As summer comes to a close but our need for safe outdoor recreation does not, we need to be cautious about engaging in activities that sustain cruelty.

Although I didn’t watch it, I hear Tiger King’s Joe Exotic now has a personal understanding of why wild animals don’t belong in cages. Now that he’s in one.

The animal entertainment industry has a long and sordid history of abuse, well beyond caging. Flourishing over many decades, we humans demonstrated our “superiority” over animals by tearing them from their homes, kidnapping their babies, breeding them to excess, and imprisoning them in small barren cells.

We gawked at them and used fear and violence to keep them under control and teach them to do silly things to make us laugh. When there were too many, or they outlived their usefulness, they were culled, neglected to death, or sold to research.

Humans have a natural interest and love of animals. But that interest is exploited and that love betrayed by those without a moral compass for animals. From traveling circuses to roadside zoos to marine animal shows, many who still patronize these activities are clueless to the mistreatment behind the scenes, often believing fairytales of love and rescue.

Recently, we were disappointed to see MLive publish a news article that promoted Michigan’s Oswald’s Bear Ranch where, for a fee, visitors take pictures with purported rescued baby bears. The article failed to reveal a myriad of problems already known about the facility, let alone concerns expressed by wildlife and animal welfare experts.

MLive isn’t alone. As often happens with animal issues in the media, there is scant critical analysis or expert opinion offered. If given space, animal advocates are often depicted as wackos or grouches just out to ruin everyone’s good time.

With Oswald’s Ranch, most sources lapped up every spoonful of BS fed to them. The romance continues even after hunkered down Americans watched Tiger King and learned about the cruelty of pseudo wildlife sanctuaries.

Perhaps the most significantly overlooked is the fact that most of Oswald’s bear cubs are not rescues– but instead, come from notorious captive breeders who prematurely separate babies from their mothers and sell them for profit.  

Further, even in a world of anemic regulation and toothless oversight, Oswald was cited by the USDA for using physical punishment to get baby bears to sit nicely for pictures.

Photo by Oswald’s Bear Ranch

Oswald makes his money off of tourists who want to interact with baby bears and get up-close pictures with adult bears. That means he needs a steady supply of babies and a population of subdued adults.

The scenario doesn’t mimic nature and is not in the best interests of bears or human education. Keeping animals in confinement for our amusement teaches only bad habits, and it stirs our hunger for animal sideshows and bolsters reckless demand for personal ownership of wild animals through the exotic pet trade.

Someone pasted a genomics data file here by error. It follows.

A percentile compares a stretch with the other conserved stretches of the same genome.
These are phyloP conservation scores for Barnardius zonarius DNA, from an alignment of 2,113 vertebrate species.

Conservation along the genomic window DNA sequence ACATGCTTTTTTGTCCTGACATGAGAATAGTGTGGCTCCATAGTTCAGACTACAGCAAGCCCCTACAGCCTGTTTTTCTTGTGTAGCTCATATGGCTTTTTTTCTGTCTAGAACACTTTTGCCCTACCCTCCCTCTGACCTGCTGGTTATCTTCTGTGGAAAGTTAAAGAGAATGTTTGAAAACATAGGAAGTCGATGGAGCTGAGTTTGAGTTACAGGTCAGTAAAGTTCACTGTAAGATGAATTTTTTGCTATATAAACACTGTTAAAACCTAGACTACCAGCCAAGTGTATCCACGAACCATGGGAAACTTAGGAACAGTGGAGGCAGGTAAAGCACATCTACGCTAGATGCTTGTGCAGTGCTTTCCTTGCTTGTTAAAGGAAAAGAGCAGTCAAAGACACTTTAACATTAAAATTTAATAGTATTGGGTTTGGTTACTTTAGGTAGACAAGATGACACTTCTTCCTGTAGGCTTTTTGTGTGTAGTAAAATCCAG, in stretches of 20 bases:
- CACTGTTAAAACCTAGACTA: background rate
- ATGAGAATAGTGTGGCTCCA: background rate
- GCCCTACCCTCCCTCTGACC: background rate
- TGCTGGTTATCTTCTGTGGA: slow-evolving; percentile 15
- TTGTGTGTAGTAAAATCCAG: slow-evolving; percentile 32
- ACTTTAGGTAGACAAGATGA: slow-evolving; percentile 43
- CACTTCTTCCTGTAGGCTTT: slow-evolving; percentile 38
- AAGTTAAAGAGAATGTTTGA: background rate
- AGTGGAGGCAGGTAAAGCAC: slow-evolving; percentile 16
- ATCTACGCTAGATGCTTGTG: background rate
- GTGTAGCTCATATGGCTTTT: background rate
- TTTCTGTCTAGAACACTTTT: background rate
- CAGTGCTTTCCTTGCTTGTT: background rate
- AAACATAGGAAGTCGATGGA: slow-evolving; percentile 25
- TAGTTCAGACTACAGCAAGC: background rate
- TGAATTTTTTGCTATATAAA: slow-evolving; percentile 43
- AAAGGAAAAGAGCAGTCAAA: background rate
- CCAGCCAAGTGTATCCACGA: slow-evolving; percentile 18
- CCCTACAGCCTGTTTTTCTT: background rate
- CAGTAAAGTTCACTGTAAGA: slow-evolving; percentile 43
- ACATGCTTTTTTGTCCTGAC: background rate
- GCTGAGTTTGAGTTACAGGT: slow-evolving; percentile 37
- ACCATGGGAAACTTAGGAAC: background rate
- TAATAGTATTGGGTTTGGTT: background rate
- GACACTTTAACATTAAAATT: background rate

First, consider why bear sanctuaries exist. Sometimes, it’s to house bear cubs orphaned when their mothers are shot for being too friendly. (Oswald’s apparently received two cubs for this reason.) While national parks beg visitors not to feed the bears, some people just cannot resist. The result is a bear acclimated to people that must be killed to protect human safety.

Ironically, that’s exactly what happened to a juvenile bear at Oswald’s Ranch after she escaped her enclosure. Killed for being friendly.

Second, consider the lesson. Do you think the crowds of delighted visitors taking pictures with baby bears as they feed them spoons of jelly and Fruit Loops leave with a true respect for nature and the dangers of feeding bears in the wild?

As a roadside zoo, Oswald’s actually runs afoul of Michigan’s Large Carnivore Act. But, it was shielded by legislation signed into law by Governor Snyder in 2013 who said, “Oswald’s Bear Ranch is an important piece of the Upper Peninsula culture…providing the public with education about black bears.”

But what lesson is more fundamental than “Don’t feed the bears”?

When we expressed our discontent with the MLive article, an encouraging number of people already had an impressive understanding of the issue. But there were also many responders who had visited the ranch and defended it for various reasons.

Animal cruelty is never without its co-conspirators, often unwitting. Or with the help of the proverbial “blind eye,” turned so that we can keep doing what feels good.

We also know that making moral choices can be a huge challenge in today’s complicated world. That is why HSHV focuses so much on education and awareness. Our goal is to help compassionate people do “less harm and more good.”

I get the draw of places like this. If I weren’t acutely aware of humans and their easy descent into animal cruelty for money, fun, or convenience, I, too, would want to hold a baby bear!

But wild animals are not meant to live in captivity, and forcing them to do cutesy things to delight human audiences is never in the interest of animal welfare.

True sanctuaries and conservation-focused zoos give animals plenty of natural, species-specific space and the ability to express instinctive behaviors. The attention is on THEIR quality of life. There are no animal shows, spoons of jelly, or selfies.  

Of course, animal entertainment abuses extend way beyond captive wild animals, including trophy hunting, dog fighting, rodeos, and horse and dog racing. We desperately need better legislative and regulatory protections for all animals. But one of the simplest things we can do is not support frivolous entertainment activities with our money. Even if the kids beg. Let’s show them that doing the right thing is not always fun, but there is great honor in sacrificing for those we love.

Tanya